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Why is #TWITCHISOVERPARTY trending on Twitter? Here's what we know

Ninja joining Mixer
Ninja joining Mixer (Image credit: Ninja on YouTube)

What you need to know

  • There have been numerous questionable issues involving streamers on Twitch over the last few months.
  • On top of this, there was a recent issue involving streamer Ninja's Twitch channel, which was being used to promote other Fortnite streamers and (indirectly) promoted NSFW content including pornography
  • The accumulation of these events have led users on Twitter to start the hashtag #TWITCHISOVERPARTY

People are angry with Twitch. That in and of itself might not be surprising, since people find ways to get angry about quite a bit. All that anger has boiled over into a hashtag movement with #TWITCHISOVERPARTY and there's a few different reasons behind it all. From percieved favoritism with certain streamers to the casual "whoops" of allowing pornography on a former streamer's channel, there's a ton to dive through.

To start off, for some time now there's been a growing sense that Twitch does not enforce its rules fairly across all streamers. Twitch user Alinity tossed her cat over her back and allowed her cat to taste vodka out of her mouth in two seperate incidents that were both livestreamed. Cats can't have alcohol and are prone to liver failure or even death upon consuming the substance.

The reaction online was vitriolic and Animal Protection Services eventually investigated. According to their findings they determined "that there was no malicious intent in any of the reported incidents, and the owner expressed genuine remorse" while Twitch did not comment on the situation or reprimand Alinity in any way.

Another Twitch user, Amouranth, has come under fire for what many are saying was the use of a racial slur during a stream. Amouranth has defended herself on Twitter, saying she in no way intended to make any offensive statement and it was due to her slurring her words because of her braces.

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Amouranth has previously gotten in trouble while livestreaming herself exercising and stretching at a gym when she refused to move her camera so families wouldn't be seen in the background. When asked to leave the gym, she stated it was "because she was white."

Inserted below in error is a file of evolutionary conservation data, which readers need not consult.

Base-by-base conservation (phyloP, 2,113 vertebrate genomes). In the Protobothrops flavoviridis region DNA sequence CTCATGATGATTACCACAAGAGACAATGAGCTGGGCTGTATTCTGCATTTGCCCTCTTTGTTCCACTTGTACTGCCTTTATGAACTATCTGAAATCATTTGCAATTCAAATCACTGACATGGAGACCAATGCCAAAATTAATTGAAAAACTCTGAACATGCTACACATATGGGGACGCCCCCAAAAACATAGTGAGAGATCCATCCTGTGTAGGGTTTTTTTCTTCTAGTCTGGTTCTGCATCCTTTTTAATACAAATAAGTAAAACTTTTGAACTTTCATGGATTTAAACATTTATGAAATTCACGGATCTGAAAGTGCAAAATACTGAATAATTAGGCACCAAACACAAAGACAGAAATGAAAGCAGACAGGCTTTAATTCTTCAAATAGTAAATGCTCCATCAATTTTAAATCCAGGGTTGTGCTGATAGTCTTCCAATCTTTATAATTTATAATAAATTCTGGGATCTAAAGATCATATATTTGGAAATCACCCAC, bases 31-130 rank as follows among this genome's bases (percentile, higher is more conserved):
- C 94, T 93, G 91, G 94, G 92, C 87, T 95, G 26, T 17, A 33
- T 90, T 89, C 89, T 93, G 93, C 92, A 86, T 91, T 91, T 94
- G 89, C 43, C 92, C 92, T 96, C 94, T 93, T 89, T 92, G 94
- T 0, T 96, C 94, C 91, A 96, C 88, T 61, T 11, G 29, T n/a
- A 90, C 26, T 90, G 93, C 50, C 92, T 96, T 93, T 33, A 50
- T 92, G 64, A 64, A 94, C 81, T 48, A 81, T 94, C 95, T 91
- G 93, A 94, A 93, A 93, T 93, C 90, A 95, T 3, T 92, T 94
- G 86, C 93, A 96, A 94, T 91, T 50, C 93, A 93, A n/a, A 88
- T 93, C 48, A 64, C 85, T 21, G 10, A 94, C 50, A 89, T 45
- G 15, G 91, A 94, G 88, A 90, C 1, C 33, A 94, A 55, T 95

With all of this being said, it's important to note that some are predictably using this hashtag as a chance to promote their nasty vendettas against women in general. So it's important to note that this didn't come about purely as a result of women streamers but the enforcement of rules on Twitch (or lack thereof) period, as was the case with Dr Disrespect.

Guy Beahm, better known as Dr Disrespect on Twitch, is one of the platform's top streamers, with over 3.2 million followers and over 20,000 paid subscribers. Winning Trending Gamer of the Year at the Game Awards 2017, Guy Beahm was banned from E3 2019 following a livestream of himself using the restroom at the event. Following this, he was banned from Twitch...for a week.

His return confused and irritated many, who pointed out that someone with a smaller following would've been banned for a longer period of time, if not permanently. By taking these confusing actions and either not enforcing their rules to the same degree or at all, many believe Twitch is sending the message that the rules won't apply if you're making them a ton of money.

The most recent event and the one that made this whole pot boil over was in regards to 'Ninja' Tyler Blevins' Twitch channel. With Tyler leaving to stream exclusively on Mixer, Twitch was now using his channel to promote other Fortnite streamers. Unfortunately, this meant that when a channel began a stream of pornography, it was promoted through Tyler's now-defunct channel. Pornographic content is against Twitch's terms of service and if shown to children with no age restriction on the channel, would possibly be violating multiple laws.

Twitch did take action, striking the offending channel permanently and the CEO of Twitch offered an apology on Twitter. For many however, this was the final straw and #TWITCHISOVEPARTY has broken out.

With Ninja leaving for Mixer, Microsoft has found itself garnering more and more attention. Mixer's community guidelines, while more strict, so far appear to be evenly enforced and the platform is looking appeal to those put out with Twitch and the inconsistency of its moderation. If Twitch continues to be contradictory in its handling of these different situations, time will tell just what the results will be.

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Samuel Tolbert
Samuel Tolbert

Samuel Tolbert is a freelance writer covering gaming news, previews, reviews, interviews and different aspects of the gaming industry, specifically focusing on Xbox and PC gaming on Windows Central. You can find him on Twitter @SamuelTolbert.

4 Comments
  • This whole thing has been a big mess for twitch
  • WC: "Hey everyone, Twitch is bad and they are doing bad things! Oh, and here are a bunch of links to where you can spend money on Amazon, the owner of Twitch, so we can make more money off the article we wrote criticizing them."
  • Summed up very nicely.
  • Love or hate twitch I still buy from Amazon, twitch doesn't affect that decision in the slightest, so if the products on those links are something within my needs I do appreciate them, otherwise I just ignore them, not that difficult to do and you can't blame anybody for trying to make a buck... Just saying.